Rev. Dr. Paul Moore
May 13, 2018
Easter 7, Mother’s Day
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Happy Mother’s Day to all you mothers, potential mothers, grandmothers, and those who have cared for others in ways we normally call mothering.
Stereotypes: We all have them. We feed the birds every morning at my house. I swear I have half the quail in the neighborhood that come by for breakfast every day. The quail are doing what quail do during the Spring, they are pairing up, and we’ve seen a couple of broods of tiny, fluffy striped balls with legs, eyes and beaks already. Pairing up means setting boundaries. Cock birds chase one another around, presumably protecting the integrity of their bloodlines. How the cock birds know which hens belong with them and which don’t is beyond me, because they all look the same to me.
“Oh, they all look the same to me.” It is used with people as well. If you haven’t said it you’ve thought it, and if you’ve never thought it it’s because you’ve never ventured beyond your own kind. Each cultural grouping has its own internal markings for individuality, and when you don’t know what to look for—they all look the same. From these “outsider” points of view we come up with stereotypes. Stereotypes are initially useful in naming certain generally pervasive differences between cultural groups, but when it comes to individuals it bedevils our efforts at relationships, because when you get close you begin to see the differences that bely the stereotypes. Each person is their own person and must be treated as such.
We have stereotypes about God. They come from what we have been taught, from pictures we have seen, and from the language of our worshipping community. There are many, for instance:
God is an old man with an incredibly long beard sitting on a cloud up in the sky. For some people God’s face is usually stuck in a beneficent smile that overlooks our picadilloes, and for others his face is stuck in a frown as he casts thunderbolts earthward.
God is the fuzzy feeling I get in Church when we pray or sing, or the sermon is especially poignant.
God is the elusive content of a series of affirmations I make when I recite the Creed.
I find it interesting that these stereotypes have changed over the centuries of the life of the Church. According to those stereotypes the language about God changes. It’s as if each age gets a glimpse of part of God and talks about God from their corner of history. For instance, in some places in the early Church God was decidedly male—and clearly misogynist. He would probably only let men into heaven, so, if you were a woman you had two options. You could consign yourself to your fate, or you could cross-dress and act like a man, hoping the Almighty wouldn’t notice on the day of judgment.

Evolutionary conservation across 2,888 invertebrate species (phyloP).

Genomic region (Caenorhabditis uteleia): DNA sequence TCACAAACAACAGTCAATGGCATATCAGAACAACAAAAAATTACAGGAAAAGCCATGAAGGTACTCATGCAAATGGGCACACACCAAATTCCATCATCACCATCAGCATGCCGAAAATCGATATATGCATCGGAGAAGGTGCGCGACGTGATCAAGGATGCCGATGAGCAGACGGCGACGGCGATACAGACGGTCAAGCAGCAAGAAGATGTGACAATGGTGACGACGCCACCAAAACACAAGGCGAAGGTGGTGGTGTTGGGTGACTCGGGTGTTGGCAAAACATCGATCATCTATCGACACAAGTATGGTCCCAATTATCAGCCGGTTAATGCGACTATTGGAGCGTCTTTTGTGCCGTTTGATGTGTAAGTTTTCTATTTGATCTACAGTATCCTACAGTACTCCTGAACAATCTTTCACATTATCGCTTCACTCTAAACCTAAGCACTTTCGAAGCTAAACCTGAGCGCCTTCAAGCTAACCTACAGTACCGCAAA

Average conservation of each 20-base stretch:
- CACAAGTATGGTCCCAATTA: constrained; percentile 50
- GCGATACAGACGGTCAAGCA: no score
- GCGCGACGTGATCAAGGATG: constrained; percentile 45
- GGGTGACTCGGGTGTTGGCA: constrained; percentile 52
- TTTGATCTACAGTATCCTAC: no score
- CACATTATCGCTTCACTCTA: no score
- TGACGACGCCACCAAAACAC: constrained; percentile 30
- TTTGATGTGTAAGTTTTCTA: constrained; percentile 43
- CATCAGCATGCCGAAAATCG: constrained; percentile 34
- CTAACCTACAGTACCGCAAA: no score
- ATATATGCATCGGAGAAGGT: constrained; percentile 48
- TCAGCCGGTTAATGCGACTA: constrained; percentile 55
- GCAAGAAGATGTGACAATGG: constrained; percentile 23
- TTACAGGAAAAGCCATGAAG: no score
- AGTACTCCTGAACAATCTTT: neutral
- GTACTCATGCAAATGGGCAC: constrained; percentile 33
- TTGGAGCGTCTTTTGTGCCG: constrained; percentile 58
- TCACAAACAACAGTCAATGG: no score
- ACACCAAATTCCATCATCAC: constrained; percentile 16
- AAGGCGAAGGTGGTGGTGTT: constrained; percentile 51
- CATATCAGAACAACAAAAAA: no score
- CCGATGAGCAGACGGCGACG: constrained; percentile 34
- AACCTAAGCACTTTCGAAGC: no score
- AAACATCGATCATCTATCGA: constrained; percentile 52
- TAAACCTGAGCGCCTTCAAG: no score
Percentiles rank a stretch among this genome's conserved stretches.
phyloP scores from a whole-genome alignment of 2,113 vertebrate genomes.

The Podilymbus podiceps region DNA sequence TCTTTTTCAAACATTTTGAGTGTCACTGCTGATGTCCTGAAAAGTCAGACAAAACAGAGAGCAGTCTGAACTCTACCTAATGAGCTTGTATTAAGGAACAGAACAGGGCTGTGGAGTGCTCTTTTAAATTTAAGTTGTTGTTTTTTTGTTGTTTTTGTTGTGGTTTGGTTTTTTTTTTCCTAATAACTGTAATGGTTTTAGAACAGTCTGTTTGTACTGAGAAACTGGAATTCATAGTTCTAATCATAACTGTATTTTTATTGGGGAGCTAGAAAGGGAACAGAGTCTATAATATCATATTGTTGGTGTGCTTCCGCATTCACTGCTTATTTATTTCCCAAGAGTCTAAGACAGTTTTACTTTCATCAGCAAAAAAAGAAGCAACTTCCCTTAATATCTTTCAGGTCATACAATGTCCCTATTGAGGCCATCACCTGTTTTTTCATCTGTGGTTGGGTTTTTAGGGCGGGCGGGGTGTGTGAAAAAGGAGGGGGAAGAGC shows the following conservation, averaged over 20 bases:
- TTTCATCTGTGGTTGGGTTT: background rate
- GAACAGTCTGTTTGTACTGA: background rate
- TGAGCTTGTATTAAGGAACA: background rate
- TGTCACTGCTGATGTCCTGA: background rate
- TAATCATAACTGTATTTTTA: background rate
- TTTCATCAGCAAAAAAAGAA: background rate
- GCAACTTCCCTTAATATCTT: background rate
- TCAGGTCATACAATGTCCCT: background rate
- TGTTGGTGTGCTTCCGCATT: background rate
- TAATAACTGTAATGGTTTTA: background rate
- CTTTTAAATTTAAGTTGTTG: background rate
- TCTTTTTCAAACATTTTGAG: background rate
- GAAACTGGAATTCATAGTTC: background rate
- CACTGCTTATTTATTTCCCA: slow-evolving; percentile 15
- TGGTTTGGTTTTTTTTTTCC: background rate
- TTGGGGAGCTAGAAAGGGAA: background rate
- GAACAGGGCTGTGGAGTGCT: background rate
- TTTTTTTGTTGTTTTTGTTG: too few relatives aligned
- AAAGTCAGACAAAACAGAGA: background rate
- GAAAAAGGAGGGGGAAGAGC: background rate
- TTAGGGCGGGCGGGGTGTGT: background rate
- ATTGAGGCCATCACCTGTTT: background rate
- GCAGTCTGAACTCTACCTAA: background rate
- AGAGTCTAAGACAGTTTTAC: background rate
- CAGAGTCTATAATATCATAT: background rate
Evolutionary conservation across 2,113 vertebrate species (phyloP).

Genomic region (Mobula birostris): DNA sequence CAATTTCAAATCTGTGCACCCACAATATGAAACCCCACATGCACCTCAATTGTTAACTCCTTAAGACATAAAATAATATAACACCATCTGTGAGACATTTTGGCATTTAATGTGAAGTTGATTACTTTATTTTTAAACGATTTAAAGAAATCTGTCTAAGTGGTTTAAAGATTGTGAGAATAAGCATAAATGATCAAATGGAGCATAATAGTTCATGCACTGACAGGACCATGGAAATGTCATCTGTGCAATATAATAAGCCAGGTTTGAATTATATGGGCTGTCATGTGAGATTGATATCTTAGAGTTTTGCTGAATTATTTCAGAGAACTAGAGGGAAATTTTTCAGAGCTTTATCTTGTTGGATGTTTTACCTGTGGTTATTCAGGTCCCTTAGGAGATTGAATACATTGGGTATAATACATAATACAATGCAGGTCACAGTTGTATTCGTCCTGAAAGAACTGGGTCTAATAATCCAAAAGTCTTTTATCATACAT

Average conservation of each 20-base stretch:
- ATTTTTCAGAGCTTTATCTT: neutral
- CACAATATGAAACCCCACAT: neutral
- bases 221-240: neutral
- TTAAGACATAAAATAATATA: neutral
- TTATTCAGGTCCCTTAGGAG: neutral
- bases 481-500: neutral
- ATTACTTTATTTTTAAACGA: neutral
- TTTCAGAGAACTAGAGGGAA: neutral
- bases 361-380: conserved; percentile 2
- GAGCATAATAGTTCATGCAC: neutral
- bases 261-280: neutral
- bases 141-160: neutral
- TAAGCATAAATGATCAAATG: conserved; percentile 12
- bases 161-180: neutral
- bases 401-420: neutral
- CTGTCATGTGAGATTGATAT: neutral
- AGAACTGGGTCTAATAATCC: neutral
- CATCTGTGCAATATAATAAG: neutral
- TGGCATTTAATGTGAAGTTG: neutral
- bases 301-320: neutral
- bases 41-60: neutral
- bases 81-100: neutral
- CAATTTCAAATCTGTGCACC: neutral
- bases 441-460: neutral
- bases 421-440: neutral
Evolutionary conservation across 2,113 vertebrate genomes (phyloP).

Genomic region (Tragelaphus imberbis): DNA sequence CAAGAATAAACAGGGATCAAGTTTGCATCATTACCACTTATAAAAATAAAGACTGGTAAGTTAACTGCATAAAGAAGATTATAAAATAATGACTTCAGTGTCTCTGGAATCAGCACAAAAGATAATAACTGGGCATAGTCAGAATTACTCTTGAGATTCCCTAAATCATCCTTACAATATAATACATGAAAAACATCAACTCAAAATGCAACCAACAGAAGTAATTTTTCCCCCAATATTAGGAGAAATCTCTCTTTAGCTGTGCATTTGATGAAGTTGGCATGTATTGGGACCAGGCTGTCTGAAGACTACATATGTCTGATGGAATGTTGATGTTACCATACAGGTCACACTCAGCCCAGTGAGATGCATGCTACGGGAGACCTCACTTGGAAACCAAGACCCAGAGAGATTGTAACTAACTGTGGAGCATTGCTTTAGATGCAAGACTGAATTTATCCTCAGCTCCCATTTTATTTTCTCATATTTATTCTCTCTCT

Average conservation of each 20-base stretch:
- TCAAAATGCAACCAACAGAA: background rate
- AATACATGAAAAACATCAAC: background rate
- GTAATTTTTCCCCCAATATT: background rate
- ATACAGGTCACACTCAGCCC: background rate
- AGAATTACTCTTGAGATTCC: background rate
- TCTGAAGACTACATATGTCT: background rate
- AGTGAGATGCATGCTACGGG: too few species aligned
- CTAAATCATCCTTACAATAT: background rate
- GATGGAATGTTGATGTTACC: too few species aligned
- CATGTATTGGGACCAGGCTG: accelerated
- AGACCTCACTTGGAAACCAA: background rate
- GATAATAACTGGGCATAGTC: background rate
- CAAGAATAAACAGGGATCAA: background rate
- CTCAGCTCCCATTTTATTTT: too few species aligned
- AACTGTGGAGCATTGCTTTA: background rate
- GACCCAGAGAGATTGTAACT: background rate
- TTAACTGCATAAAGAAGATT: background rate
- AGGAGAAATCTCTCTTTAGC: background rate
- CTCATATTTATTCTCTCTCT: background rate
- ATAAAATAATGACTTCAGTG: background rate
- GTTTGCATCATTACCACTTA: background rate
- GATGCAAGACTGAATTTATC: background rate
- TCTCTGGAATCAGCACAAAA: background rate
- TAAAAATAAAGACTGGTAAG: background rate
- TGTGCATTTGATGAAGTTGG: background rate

What is useful about these shifting images of God is the ways they challenge our stereotypes. The shock value brings us closer, and we begin to distinguish the differences between our preconceived ideas and what might be a bit closer to the actual reality. For example, there are many times in our tradition when God has been described using imagery that we often associate with mothering.
On this Mother’s Day, I want to talk a bit about the mothering side of God. Truth be told, mothering images of God are really quite common in our tradition. The Scriptures, especially the Old Testament, are full of them. Here are but a few:
God is likened to a mother bird that protects her young with her wings.
“Keep me as the apple of your eye; hide me in the shadow of your wings.” (Psa. 17:8) “… I will take refuge in the shadow of your wings until the disaster has passed.” (Psa. 57:1) He will cover you with his feathers, and under his wings you will find refuge …” (Psa. 91:4)
Jesus picks up these images when he laments over Jerusalem:
“Jerusalem, Jerusalem, you who kill the prophets and stone those sent to you, how often I have longed to gather your children together, as a hen gathers her chicks under her wings, and you were not willing.” (Matthew 23:37; Luke 13:34)
God is likened to a human mother.